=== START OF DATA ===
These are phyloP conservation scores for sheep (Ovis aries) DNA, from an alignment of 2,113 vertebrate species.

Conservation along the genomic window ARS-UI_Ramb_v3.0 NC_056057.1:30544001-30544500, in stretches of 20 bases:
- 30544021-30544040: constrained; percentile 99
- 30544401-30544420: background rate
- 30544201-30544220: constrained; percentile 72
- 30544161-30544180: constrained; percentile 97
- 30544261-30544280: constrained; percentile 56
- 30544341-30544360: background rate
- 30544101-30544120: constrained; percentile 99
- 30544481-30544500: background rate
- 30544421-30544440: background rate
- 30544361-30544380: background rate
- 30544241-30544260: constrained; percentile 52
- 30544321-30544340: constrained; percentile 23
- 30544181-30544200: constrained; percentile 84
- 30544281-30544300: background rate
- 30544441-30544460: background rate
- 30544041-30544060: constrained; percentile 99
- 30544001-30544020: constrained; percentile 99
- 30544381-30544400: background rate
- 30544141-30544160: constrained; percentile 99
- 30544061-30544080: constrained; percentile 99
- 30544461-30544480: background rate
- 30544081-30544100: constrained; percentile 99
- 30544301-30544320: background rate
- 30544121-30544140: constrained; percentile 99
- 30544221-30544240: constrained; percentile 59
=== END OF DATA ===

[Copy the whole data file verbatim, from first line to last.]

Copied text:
These are phyloP conservation scores for sheep (Ovis aries) DNA, from an alignment of 2,113 vertebrate species.

Conservation along the genomic window ARS-UI_Ramb_v3.0 NC_056057.1:30544001-30544500, in stretches of 20 bases:
- 30544021-30544040: constrained; percentile 99
- 30544401-30544420: background rate
- 30544201-30544220: constrained; percentile 72
- 30544161-30544180: constrained; percentile 97
- 30544261-30544280: constrained; percentile 56
- 30544341-30544360: background rate
- 30544101-30544120: constrained; percentile 99
- 30544481-30544500: background rate
- 30544421-30544440: background rate
- 30544361-30544380: background rate
- 30544241-30544260: constrained; percentile 52
- 30544321-30544340: constrained; percentile 23
- 30544181-30544200: constrained; percentile 84
- 30544281-30544300: background rate
- 30544441-30544460: background rate
- 30544041-30544060: constrained; percentile 99
- 30544001-30544020: constrained; percentile 99
- 30544381-30544400: background rate
- 30544141-30544160: constrained; percentile 99
- 30544061-30544080: constrained; percentile 99
- 30544461-30544480: background rate
- 30544081-30544100: constrained; percentile 99
- 30544301-30544320: background rate
- 30544121-30544140: constrained; percentile 99
- 30544221-30544240: constrained; percentile 59